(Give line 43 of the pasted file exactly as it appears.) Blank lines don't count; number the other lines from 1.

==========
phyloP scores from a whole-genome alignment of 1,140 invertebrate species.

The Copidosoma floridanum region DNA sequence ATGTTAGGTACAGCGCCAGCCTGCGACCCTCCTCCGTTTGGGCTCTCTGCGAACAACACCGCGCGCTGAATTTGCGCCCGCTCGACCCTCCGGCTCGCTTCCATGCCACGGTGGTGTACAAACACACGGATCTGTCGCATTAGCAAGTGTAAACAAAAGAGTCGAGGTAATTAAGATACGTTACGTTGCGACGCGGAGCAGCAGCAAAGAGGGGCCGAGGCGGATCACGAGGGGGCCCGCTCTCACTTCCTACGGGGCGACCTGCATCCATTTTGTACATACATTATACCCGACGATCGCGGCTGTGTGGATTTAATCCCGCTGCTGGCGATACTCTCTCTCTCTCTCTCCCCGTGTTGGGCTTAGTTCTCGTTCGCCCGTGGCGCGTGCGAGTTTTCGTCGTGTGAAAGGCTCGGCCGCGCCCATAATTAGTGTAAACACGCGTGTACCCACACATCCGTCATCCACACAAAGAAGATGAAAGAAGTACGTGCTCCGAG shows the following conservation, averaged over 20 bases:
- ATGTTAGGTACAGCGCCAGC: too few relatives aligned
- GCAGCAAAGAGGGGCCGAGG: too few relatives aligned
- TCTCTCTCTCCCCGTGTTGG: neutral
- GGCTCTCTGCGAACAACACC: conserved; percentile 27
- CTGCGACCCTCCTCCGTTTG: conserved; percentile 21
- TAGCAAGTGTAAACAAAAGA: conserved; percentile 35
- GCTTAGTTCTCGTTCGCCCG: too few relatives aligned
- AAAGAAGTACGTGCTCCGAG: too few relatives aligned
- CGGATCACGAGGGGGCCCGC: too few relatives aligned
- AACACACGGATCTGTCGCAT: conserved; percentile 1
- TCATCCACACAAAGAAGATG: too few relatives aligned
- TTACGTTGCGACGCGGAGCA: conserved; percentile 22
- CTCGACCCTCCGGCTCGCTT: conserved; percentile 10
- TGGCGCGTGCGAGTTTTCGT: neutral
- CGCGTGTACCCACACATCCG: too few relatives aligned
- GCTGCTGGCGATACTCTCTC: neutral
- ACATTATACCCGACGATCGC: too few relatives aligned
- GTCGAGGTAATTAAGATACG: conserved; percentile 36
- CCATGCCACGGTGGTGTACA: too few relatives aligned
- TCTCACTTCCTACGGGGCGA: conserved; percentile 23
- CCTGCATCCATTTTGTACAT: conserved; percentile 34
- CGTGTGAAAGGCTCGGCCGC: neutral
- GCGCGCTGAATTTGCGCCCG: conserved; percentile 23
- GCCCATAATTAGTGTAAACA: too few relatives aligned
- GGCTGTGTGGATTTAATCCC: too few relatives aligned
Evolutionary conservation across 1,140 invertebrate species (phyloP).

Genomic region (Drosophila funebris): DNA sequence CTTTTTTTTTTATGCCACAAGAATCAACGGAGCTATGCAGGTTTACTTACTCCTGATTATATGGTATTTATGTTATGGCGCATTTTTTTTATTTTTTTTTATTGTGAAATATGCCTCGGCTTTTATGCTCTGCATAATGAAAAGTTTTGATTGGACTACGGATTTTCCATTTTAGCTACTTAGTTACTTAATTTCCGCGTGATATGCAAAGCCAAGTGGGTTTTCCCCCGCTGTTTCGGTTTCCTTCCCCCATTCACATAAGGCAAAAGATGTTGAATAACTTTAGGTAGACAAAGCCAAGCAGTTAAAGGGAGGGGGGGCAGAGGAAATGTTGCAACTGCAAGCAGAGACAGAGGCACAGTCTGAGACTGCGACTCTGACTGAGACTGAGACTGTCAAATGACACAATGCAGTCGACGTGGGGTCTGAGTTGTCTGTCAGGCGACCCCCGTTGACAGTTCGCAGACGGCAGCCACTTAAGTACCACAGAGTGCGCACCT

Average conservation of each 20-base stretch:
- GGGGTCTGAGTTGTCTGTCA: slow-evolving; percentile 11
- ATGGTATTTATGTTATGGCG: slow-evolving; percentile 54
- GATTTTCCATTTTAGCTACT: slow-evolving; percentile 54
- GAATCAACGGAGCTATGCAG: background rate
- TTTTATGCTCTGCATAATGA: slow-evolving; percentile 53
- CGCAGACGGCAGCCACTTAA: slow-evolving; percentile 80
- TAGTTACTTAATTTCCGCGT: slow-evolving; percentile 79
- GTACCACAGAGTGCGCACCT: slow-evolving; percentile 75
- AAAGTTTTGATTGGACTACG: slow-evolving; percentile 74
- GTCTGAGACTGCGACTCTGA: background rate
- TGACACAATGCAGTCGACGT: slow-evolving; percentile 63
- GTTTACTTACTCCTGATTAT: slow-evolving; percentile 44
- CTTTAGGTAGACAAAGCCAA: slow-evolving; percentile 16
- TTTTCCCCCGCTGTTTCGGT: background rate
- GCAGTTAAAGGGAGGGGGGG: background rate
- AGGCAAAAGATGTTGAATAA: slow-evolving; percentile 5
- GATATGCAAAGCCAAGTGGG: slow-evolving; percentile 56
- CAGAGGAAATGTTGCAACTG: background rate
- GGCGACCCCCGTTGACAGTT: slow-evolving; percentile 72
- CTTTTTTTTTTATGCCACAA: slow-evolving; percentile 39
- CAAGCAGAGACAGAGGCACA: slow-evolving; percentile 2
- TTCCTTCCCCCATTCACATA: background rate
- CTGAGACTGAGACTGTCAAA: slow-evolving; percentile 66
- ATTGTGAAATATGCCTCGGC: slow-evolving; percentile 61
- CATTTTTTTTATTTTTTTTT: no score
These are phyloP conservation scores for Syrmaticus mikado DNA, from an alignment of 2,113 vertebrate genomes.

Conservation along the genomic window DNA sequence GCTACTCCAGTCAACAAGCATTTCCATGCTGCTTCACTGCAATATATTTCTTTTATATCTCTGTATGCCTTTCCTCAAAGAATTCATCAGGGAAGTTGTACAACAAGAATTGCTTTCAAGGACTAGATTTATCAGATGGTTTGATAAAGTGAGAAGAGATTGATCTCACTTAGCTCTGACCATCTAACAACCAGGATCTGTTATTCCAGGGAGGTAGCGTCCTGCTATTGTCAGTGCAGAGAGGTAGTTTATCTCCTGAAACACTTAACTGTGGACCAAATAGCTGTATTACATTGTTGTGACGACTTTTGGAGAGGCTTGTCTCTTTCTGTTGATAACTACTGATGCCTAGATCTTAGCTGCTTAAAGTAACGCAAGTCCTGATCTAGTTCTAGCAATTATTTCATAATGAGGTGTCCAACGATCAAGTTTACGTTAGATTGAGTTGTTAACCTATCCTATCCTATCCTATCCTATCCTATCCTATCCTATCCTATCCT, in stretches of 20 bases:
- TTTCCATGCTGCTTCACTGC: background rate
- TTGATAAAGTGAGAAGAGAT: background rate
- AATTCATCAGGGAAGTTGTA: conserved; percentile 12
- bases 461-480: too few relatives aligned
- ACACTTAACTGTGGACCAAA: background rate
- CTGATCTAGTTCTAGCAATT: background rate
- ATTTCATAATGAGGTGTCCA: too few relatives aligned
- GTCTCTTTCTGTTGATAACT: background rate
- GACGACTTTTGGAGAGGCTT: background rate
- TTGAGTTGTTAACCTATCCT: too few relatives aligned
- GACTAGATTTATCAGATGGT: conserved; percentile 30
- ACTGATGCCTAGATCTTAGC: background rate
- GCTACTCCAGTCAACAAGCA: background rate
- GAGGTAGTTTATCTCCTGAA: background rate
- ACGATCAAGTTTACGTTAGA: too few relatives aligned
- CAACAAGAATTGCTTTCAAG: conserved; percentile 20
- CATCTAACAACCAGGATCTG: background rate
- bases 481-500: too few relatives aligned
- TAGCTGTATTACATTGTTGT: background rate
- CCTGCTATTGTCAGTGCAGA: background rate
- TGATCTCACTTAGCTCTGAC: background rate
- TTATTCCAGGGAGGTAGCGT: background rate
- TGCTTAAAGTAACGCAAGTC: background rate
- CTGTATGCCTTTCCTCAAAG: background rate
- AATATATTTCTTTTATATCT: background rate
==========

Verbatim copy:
- CTTTAGGTAGACAAAGCCAA: slow-evolving; percentile 16